- Reuters has an exclusive on JPMorgan betting against itself.
Reuters has announced a new exclusive twist in the London Whale saga*: some of the JP Morgan traders bet against Bruno Iksil’s position, “said three people familiar with the matter”.
And the US Senate Permanent Committee is “looking into how different divisions of the bank wound up on opposite sides of the trade”.
Who are the editors of this story? Because JPM investors should be thanking those traders for off-setting the losses with some gains. It’s not a twist – it’s totally NORMAL for a bank to take trading positions to offset the risk of other trading positions.
The only twist here is that said traders didn’t bet more. Because then Jamie Dimon could have called the entire thing a storm in a teacup, and it would have looked like a normal teacup. And, more pertinently, NOT like the teacup on the Beauty and the Beast ride at Disneyland, which does some spinning and then someone gets vomited on.
- Apple announces a bigger iPad.
Link: like, finally.
Yesterday, Apple announced an iPad that’s bigger than 64 gigs. It’s only 128 gb, but that’s 100% bigger. #Fact
Still not really “wow”. Although I think that the price has the wow factor ($799 entry level price for the wifi only – which puts it in the same league as a laptop). More space though? No – we want more awesome.
Which means iGlasses that look well-spiffy and allow me to surf the internet while I’m sitting in traffic. And an iCar that can fly.
You know. The small things.
- Amazon does better/worse than expected.
Amazon.com announced its fourth quarter results yesterday, which showed their earnings drop by almost half of what they did in 2011. However, their share price was up by 9% in after hours trading, which sounds entirely contradictory.
Closer inspection: their sales revenue increased by 22% (always a good sign); and they improved operating income – which suggests that the earnings drop was represented by some of Amazon’s expansion costs (I seem to remember writing about them building more warehouses/distribution centres after the 3rd quarter 2012 results).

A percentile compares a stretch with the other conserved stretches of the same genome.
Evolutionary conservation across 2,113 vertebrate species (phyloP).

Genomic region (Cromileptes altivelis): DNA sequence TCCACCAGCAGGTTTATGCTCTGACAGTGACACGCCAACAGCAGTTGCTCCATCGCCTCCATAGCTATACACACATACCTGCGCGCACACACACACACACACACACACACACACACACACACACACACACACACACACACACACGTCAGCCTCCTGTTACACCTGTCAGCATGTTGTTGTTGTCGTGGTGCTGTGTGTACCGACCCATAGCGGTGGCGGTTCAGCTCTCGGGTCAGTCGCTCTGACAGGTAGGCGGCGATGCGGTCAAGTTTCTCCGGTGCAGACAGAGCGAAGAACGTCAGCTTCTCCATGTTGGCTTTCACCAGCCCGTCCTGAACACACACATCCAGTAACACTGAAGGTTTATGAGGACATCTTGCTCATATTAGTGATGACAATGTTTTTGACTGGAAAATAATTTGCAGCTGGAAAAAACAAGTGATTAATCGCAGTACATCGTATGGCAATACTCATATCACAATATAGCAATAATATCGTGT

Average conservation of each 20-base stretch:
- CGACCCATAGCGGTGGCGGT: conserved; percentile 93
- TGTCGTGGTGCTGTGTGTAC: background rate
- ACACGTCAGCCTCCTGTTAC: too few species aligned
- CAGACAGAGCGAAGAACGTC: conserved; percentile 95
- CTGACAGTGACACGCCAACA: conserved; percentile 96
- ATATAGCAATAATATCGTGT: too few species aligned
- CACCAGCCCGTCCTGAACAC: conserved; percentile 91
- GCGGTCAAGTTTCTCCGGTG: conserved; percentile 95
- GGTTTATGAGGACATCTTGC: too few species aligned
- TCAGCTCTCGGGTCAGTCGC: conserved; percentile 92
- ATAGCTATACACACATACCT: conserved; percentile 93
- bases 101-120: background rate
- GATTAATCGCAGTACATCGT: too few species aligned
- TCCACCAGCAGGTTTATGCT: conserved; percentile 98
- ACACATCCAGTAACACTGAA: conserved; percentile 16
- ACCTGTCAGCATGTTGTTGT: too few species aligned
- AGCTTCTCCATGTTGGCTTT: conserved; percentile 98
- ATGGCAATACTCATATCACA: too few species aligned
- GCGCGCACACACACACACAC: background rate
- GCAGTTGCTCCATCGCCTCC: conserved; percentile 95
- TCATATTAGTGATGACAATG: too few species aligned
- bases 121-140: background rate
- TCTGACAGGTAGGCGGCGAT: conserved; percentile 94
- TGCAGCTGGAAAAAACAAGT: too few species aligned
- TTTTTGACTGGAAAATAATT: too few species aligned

Also, when you think about how many high-street music/book/dvd retailers are dying (Virgin Megastores and FNAC in France; HMV in the UK), and how many have already disappeared, it looks like we’re reaching the tipping point in the way we shop (and read). We’re going to have to shop online – because the big stores just can’t compete with online efficiency, and are going to die.
On the other hand: forward-looking P/E ratios in the 153 range are uncomfortable. But, possibly, not inaccurate when Amazon.com is the Google of shopping online.
- Michael Dell wants it back.
Link: a buy-back.
Michael Dell, who still holds 15.7% of the company he founded, is apparently seeking to regain majority control.
Buyouts are always so interesting. It’ll be fun to watch.
- The woes of Anglo American.
Link: this time, Brazil.
Anglo American is writing off $4 billion of its investment in the Minas-Rio iron-ore project in Brazil, and it’s increasing its capital expenditure there.
Which, like, deserves some raised eyebrows. Especially as the original spending estimate in 2008 was $2.6 billion; and now it looks like it may reach $8.8 billion. And when you add this to the fun South African stories… It’s a lot of bad-timing.
On the encouraging side, it’s not like Anglo-American is pulling out of the mine, which tells you that there must be something there. The real test will be when outgoing CEO Cynthia Carroll gets properly replaced in April – because new CEOs tend to send everything out with the old.
It just makes for a better success story.
That’s all for now.
Have a good day.